Java Classpath Length
Really long classpa…!
The maximum classpath length that Java can handle depends on many factors, including platform and JDK implementation. As far as I can tell, the limit is usually undocumented, but can be as low as a few thousand characters. Additionally, elements beyond Java’s control, such as the shell, can also affect how many characters can safely be used in a classpath.
In practice, this means that the classpath you request can be truncated before the JRE processes it… and you might not find out until you get a very confusing ClassNotFoundException.
If circumstances dictate an uncomfortably long classpath at launch time, there are a few ways to condense it without resorting to single-character symbolic links.
The java.ext.dirs system property or classpath wildcards might be handy if you don’t care about the ordering of the entities on the classpath. If you do care about ordering, one approach is to package everything up into a single jar, taking care to select the correct versions of each class from your existing jars and class directories (the leftmost occurrence takes precedence). In practice this can get a little tricky, particularly if you need to respect all the jar manifests – in which case consider using a pathing jar.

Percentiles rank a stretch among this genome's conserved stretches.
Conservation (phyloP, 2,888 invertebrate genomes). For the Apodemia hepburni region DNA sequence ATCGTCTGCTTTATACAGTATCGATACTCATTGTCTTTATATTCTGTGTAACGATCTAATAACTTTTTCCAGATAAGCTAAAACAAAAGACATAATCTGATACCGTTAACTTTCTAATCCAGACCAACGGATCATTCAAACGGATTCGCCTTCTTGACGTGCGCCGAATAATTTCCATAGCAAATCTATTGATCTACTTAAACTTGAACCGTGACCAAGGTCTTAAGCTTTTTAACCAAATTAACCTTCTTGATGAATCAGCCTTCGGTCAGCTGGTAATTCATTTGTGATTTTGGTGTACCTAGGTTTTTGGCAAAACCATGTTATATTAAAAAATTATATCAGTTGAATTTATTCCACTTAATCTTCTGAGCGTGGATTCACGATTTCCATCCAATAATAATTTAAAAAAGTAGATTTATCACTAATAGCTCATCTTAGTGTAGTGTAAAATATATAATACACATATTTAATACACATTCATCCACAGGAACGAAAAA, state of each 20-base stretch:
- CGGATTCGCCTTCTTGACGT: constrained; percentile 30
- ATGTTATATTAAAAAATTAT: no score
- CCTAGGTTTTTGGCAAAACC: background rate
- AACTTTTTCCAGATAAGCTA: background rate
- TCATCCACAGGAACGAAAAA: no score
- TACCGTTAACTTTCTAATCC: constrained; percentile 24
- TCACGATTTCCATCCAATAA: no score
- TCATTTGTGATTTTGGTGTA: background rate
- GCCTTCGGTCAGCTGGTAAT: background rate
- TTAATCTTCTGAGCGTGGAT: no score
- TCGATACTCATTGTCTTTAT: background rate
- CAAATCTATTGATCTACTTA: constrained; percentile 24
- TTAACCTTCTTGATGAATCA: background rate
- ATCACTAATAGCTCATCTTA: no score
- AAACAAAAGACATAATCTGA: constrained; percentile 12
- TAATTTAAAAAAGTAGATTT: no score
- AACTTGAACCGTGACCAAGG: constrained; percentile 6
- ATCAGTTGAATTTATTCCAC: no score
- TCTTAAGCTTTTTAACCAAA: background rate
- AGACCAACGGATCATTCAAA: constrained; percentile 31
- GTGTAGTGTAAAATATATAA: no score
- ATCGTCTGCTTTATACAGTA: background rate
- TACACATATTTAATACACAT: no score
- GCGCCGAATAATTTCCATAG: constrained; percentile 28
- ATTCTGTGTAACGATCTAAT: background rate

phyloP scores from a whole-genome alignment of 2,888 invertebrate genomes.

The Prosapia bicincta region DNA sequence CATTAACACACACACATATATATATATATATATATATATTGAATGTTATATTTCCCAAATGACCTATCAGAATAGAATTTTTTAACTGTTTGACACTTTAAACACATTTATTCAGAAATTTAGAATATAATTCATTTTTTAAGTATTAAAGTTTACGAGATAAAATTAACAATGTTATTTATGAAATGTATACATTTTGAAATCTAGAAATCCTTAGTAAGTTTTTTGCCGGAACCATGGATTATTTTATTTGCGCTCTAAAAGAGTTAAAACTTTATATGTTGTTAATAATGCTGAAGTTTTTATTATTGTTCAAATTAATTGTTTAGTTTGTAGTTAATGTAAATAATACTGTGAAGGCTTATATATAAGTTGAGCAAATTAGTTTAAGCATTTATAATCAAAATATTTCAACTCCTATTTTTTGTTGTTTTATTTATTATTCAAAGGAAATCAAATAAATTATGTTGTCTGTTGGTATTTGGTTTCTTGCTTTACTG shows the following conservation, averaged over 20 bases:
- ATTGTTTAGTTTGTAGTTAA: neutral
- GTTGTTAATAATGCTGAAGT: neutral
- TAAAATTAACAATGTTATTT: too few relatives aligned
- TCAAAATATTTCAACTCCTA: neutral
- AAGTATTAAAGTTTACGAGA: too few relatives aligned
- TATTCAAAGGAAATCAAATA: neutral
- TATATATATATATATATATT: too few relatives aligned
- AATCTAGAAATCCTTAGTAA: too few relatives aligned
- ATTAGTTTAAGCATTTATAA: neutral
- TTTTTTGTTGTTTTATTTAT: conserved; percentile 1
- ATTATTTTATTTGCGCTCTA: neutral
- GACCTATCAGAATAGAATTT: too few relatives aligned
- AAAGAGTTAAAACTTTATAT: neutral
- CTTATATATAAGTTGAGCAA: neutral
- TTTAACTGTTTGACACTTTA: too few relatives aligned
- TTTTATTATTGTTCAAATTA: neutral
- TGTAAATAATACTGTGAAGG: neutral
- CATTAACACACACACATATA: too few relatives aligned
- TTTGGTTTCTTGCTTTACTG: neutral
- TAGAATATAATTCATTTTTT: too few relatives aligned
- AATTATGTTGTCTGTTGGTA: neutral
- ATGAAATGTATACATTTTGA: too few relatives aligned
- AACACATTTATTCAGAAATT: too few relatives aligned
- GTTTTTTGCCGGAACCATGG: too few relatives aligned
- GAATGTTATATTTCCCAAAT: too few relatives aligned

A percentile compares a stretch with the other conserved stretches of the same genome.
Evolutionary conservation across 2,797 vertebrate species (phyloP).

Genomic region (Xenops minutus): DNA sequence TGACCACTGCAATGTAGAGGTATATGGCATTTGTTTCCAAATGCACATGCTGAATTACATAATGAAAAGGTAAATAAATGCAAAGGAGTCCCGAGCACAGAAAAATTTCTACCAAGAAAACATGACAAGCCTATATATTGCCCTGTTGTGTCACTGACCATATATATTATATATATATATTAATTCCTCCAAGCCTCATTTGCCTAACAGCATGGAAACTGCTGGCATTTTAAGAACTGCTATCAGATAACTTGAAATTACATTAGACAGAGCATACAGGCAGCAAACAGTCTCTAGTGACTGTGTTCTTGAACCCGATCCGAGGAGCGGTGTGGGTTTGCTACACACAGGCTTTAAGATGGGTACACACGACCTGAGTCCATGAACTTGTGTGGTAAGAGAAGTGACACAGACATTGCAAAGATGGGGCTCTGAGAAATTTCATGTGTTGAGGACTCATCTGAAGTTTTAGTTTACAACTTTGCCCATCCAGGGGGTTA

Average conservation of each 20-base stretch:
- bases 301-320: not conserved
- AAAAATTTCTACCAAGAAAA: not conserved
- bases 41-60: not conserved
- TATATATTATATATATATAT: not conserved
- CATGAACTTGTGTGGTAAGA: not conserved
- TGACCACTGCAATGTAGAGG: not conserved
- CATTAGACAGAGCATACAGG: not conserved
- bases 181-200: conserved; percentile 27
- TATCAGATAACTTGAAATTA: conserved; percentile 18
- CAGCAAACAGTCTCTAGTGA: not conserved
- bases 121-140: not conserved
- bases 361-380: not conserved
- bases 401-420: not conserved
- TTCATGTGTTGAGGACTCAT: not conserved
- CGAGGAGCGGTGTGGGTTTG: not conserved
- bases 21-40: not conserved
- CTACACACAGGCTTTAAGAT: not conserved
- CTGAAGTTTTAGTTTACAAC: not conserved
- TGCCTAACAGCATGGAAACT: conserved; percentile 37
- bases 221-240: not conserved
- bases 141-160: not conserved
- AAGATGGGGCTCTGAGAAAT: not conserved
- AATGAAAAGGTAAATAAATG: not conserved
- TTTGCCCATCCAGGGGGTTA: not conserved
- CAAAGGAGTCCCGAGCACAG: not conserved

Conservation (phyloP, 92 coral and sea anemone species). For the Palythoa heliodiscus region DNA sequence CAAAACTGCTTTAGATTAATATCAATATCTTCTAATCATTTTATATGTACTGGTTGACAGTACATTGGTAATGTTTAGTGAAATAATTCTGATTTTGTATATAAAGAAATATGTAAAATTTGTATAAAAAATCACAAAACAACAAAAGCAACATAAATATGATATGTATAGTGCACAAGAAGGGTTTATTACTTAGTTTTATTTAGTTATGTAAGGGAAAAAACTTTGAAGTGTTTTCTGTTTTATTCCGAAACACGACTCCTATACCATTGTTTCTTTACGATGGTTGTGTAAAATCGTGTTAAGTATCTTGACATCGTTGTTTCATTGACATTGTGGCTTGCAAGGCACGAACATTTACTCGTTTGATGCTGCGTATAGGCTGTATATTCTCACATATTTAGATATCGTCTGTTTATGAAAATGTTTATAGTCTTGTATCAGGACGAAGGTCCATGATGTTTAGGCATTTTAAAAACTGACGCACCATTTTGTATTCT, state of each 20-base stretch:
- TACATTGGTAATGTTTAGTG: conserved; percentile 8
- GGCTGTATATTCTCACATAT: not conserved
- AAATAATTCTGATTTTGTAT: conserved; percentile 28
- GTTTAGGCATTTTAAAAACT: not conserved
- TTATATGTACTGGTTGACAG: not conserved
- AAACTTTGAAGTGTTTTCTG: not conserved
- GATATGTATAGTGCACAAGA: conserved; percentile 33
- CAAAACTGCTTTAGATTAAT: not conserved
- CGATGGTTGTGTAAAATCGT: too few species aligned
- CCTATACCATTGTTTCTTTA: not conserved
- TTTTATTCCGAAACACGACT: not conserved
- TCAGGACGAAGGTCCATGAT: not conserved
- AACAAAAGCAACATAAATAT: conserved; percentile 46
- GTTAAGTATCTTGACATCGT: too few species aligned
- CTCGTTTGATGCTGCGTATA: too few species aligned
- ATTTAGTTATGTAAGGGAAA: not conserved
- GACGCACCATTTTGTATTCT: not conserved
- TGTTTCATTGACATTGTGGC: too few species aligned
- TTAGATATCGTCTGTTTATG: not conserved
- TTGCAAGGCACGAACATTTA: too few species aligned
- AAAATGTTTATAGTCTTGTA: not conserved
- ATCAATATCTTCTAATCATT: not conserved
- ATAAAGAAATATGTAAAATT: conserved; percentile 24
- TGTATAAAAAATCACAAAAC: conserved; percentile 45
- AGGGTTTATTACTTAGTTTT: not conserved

But if you’re in a position to modify the code you’re running, another option is to simply load the classes at runtime.
I needed to handle huge, varied, dynamically-generated classpaths in thousands JUnit tests forked from Ant. The tests ran fine in most contexts – but on z/OS, where the classpath length limit appears to be significantly lower, many tests failed because their classpaths were truncated. I didn’t want to redesign the build process just for the sake of z/OS.
So I fashioned a few classes to shorten the classpath that is used when Ant forks JUnit processes. These include a slightly modified implementation of the Ant 1.7.1 Junit task. Instead of just launching a JUnit process with a huge classpath, the modified task writes the classpath to file, and launches a wrapper application, passing it the path to the generated file, as well as the class to launch complete with its application args.
The wrapper application reads the file containing the desired classpath entries, and loads them programatically. Finally, it invokes the class that was originally supposed to run via reflection.
Download “Jawful” (bin & src)
To use it, put jawful.jar on the classpath before Ant’s jars when you run Ant. You can achieve this by setting the CLASSPATH environment variable to point to jawful.jar before launching Ant.
Hopefully this will save you a few minutes should you ever run into mysterious ClassNotFoundExceptions in JUnit processes forked from Ant!